17thWhitePrince wrote:Well I know that the Social Security Administration provides an “Earnings and Benefit Estimate Statement” for all workers age 25 or older. The statement provides you with a history of your earnings and projected benefits. When you sign up on the SSA website, they carefully verify that you are who you say you are. They ask you to provide several different types of information and to answer questions that only you should be able to answer. They may also use an identity verification service provided by Experian to help verify your identity and protect your privacy when you register to do business with them online. When the SSA makes a verification request to establish your account, Experian may use information from your credit report to help verify your identity. As a result, you may see an entry called a "soft inquiry" on your Experian credit report. This will show an inquiry by the Social Security Administration and the date of the request.
That would make sense. I used to get these in the mail; now I have to log in to see them. (And they're kind of depressing, talking about how they anticipate being able to pay me only a percentage of the benefits I'm entitled to once I retire. Of course, by the time I reach retirement age that percentage will probably be close to zero.)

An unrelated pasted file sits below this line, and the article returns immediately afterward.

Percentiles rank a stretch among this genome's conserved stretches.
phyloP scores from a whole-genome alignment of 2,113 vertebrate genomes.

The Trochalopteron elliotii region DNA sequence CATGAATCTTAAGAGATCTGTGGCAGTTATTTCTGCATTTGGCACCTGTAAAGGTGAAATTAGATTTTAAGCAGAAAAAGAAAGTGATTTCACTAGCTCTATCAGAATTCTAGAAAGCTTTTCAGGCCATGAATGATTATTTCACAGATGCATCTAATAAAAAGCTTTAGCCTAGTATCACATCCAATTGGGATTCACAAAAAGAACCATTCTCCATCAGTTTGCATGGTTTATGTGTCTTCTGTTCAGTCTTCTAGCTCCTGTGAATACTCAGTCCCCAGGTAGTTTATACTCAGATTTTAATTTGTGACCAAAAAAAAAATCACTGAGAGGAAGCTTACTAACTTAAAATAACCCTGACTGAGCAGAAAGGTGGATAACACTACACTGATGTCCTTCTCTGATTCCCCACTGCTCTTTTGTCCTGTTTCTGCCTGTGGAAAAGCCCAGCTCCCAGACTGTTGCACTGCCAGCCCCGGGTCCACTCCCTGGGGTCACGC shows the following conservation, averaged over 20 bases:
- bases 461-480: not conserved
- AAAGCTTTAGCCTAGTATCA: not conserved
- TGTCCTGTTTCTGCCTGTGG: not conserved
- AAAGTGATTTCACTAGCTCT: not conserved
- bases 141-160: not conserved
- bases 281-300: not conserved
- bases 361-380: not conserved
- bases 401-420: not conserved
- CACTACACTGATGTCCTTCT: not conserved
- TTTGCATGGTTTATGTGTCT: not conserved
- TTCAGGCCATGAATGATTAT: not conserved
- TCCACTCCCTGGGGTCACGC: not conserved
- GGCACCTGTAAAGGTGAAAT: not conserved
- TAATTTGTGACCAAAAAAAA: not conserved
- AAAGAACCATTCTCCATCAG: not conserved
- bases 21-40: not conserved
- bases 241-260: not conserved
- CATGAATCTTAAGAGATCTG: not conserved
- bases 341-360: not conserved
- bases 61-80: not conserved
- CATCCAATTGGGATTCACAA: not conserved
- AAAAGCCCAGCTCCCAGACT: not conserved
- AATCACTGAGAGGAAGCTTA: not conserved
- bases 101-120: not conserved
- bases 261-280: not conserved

What's equally depressing is how the entire US financial industry thinks asking you a few questions from your credit report -- which ANYONE can obtain online for around $25 -- somehow maintains security. Sure, pulling someone's credit without a legitimate purpose is probably fraud -- but someone intent on identity theft probably doesn't worry too much about that. I just went through this same kind of verification process again on annualcreditreport.com for example.
(Source for the above claim: Years ago, around 2004, an acquaintance was able to show me my own credit report using nothing but my name. He did not have my SSN, and he did not have my date of birth. It bothers me that he could do this without my consent, but if he could, anyone could. This approach to security is fundamentally flawed.)